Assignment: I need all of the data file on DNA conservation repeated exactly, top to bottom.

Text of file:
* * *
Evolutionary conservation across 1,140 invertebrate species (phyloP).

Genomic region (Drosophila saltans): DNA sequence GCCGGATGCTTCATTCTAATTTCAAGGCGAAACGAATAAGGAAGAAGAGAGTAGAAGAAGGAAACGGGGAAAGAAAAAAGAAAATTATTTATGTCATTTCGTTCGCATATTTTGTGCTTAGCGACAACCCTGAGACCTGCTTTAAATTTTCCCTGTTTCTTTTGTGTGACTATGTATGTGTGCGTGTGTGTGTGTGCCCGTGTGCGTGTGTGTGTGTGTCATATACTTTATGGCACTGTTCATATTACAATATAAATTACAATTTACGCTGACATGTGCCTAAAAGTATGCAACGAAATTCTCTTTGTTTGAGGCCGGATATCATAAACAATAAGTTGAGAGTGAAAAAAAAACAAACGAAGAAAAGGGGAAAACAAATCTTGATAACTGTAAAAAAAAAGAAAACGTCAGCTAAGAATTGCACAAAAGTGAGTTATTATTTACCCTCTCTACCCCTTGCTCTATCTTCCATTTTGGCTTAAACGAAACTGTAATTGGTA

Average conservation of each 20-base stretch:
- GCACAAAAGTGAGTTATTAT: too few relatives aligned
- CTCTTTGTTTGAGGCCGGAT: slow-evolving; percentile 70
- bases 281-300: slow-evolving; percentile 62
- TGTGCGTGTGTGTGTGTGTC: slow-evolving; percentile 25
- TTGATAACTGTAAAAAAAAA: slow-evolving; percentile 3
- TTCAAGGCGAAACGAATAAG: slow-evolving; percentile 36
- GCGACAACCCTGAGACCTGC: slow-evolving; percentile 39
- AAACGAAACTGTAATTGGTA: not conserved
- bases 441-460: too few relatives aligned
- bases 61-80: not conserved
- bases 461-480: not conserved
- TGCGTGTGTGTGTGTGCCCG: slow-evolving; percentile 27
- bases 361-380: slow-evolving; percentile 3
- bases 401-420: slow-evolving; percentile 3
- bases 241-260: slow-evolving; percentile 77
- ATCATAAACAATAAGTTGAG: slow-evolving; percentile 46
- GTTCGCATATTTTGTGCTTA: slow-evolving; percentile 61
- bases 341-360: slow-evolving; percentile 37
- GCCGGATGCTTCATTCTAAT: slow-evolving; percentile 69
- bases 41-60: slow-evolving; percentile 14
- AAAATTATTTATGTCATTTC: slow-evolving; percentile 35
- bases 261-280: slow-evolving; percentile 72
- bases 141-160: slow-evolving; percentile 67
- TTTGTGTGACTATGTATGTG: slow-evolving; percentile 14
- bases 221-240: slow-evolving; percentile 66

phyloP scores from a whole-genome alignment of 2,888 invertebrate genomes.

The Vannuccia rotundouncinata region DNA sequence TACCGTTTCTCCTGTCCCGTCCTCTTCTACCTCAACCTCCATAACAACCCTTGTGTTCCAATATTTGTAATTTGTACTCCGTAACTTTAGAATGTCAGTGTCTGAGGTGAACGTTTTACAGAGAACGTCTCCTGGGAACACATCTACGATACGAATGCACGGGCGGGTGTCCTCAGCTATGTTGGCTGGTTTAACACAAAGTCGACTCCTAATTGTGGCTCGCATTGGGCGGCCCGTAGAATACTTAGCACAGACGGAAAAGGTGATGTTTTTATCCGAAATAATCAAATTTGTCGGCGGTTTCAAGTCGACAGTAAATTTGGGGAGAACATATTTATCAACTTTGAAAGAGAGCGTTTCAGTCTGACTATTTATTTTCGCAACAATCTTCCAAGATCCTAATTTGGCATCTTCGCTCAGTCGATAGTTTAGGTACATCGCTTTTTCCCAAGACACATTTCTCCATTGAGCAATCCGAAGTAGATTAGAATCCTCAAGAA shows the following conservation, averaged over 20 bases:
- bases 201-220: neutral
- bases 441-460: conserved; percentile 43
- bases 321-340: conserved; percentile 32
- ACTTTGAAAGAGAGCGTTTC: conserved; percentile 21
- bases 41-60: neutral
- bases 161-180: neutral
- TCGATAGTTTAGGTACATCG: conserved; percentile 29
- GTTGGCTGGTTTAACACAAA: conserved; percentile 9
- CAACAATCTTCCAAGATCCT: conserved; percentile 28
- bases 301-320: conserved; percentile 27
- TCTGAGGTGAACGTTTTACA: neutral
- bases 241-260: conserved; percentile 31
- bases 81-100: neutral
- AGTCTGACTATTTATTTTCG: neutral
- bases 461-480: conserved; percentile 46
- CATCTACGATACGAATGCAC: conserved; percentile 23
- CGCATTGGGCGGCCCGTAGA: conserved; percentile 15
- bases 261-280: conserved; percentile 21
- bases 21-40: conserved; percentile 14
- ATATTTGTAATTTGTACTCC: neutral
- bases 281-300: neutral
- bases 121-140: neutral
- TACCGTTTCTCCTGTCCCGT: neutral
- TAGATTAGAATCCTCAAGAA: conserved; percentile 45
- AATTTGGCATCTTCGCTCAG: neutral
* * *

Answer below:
Evolutionary conservation across 1,140 invertebrate species (phyloP).

Genomic region (Drosophila saltans): DNA sequence GCCGGATGCTTCATTCTAATTTCAAGGCGAAACGAATAAGGAAGAAGAGAGTAGAAGAAGGAAACGGGGAAAGAAAAAAGAAAATTATTTATGTCATTTCGTTCGCATATTTTGTGCTTAGCGACAACCCTGAGACCTGCTTTAAATTTTCCCTGTTTCTTTTGTGTGACTATGTATGTGTGCGTGTGTGTGTGTGCCCGTGTGCGTGTGTGTGTGTGTCATATACTTTATGGCACTGTTCATATTACAATATAAATTACAATTTACGCTGACATGTGCCTAAAAGTATGCAACGAAATTCTCTTTGTTTGAGGCCGGATATCATAAACAATAAGTTGAGAGTGAAAAAAAAACAAACGAAGAAAAGGGGAAAACAAATCTTGATAACTGTAAAAAAAAAGAAAACGTCAGCTAAGAATTGCACAAAAGTGAGTTATTATTTACCCTCTCTACCCCTTGCTCTATCTTCCATTTTGGCTTAAACGAAACTGTAATTGGTA

Average conservation of each 20-base stretch:
- GCACAAAAGTGAGTTATTAT: too few relatives aligned
- CTCTTTGTTTGAGGCCGGAT: slow-evolving; percentile 70
- bases 281-300: slow-evolving; percentile 62
- TGTGCGTGTGTGTGTGTGTC: slow-evolving; percentile 25
- TTGATAACTGTAAAAAAAAA: slow-evolving; percentile 3
- TTCAAGGCGAAACGAATAAG: slow-evolving; percentile 36
- GCGACAACCCTGAGACCTGC: slow-evolving; percentile 39
- AAACGAAACTGTAATTGGTA: not conserved
- bases 441-460: too few relatives aligned
- bases 61-80: not conserved
- bases 461-480: not conserved
- TGCGTGTGTGTGTGTGCCCG: slow-evolving; percentile 27
- bases 361-380: slow-evolving; percentile 3
- bases 401-420: slow-evolving; percentile 3
- bases 241-260: slow-evolving; percentile 77
- ATCATAAACAATAAGTTGAG: slow-evolving; percentile 46
- GTTCGCATATTTTGTGCTTA: slow-evolving; percentile 61
- bases 341-360: slow-evolving; percentile 37
- GCCGGATGCTTCATTCTAAT: slow-evolving; percentile 69
- bases 41-60: slow-evolving; percentile 14
- AAAATTATTTATGTCATTTC: slow-evolving; percentile 35
- bases 261-280: slow-evolving; percentile 72
- bases 141-160: slow-evolving; percentile 67
- TTTGTGTGACTATGTATGTG: slow-evolving; percentile 14
- bases 221-240: slow-evolving; percentile 66

phyloP scores from a whole-genome alignment of 2,888 invertebrate genomes.

The Vannuccia rotundouncinata region DNA sequence TACCGTTTCTCCTGTCCCGTCCTCTTCTACCTCAACCTCCATAACAACCCTTGTGTTCCAATATTTGTAATTTGTACTCCGTAACTTTAGAATGTCAGTGTCTGAGGTGAACGTTTTACAGAGAACGTCTCCTGGGAACACATCTACGATACGAATGCACGGGCGGGTGTCCTCAGCTATGTTGGCTGGTTTAACACAAAGTCGACTCCTAATTGTGGCTCGCATTGGGCGGCCCGTAGAATACTTAGCACAGACGGAAAAGGTGATGTTTTTATCCGAAATAATCAAATTTGTCGGCGGTTTCAAGTCGACAGTAAATTTGGGGAGAACATATTTATCAACTTTGAAAGAGAGCGTTTCAGTCTGACTATTTATTTTCGCAACAATCTTCCAAGATCCTAATTTGGCATCTTCGCTCAGTCGATAGTTTAGGTACATCGCTTTTTCCCAAGACACATTTCTCCATTGAGCAATCCGAAGTAGATTAGAATCCTCAAGAA shows the following conservation, averaged over 20 bases:
- bases 201-220: neutral
- bases 441-460: conserved; percentile 43
- bases 321-340: conserved; percentile 32
- ACTTTGAAAGAGAGCGTTTC: conserved; percentile 21
- bases 41-60: neutral
- bases 161-180: neutral
- TCGATAGTTTAGGTACATCG: conserved; percentile 29
- GTTGGCTGGTTTAACACAAA: conserved; percentile 9
- CAACAATCTTCCAAGATCCT: conserved; percentile 28
- bases 301-320: conserved; percentile 27
- TCTGAGGTGAACGTTTTACA: neutral
- bases 241-260: conserved; percentile 31
- bases 81-100: neutral
- AGTCTGACTATTTATTTTCG: neutral
- bases 461-480: conserved; percentile 46
- CATCTACGATACGAATGCAC: conserved; percentile 23
- CGCATTGGGCGGCCCGTAGA: conserved; percentile 15
- bases 261-280: conserved; percentile 21
- bases 21-40: conserved; percentile 14
- ATATTTGTAATTTGTACTCC: neutral
- bases 281-300: neutral
- bases 121-140: neutral
- TACCGTTTCTCCTGTCCCGT: neutral
- TAGATTAGAATCCTCAAGAA: conserved; percentile 45
- AATTTGGCATCTTCGCTCAG: neutral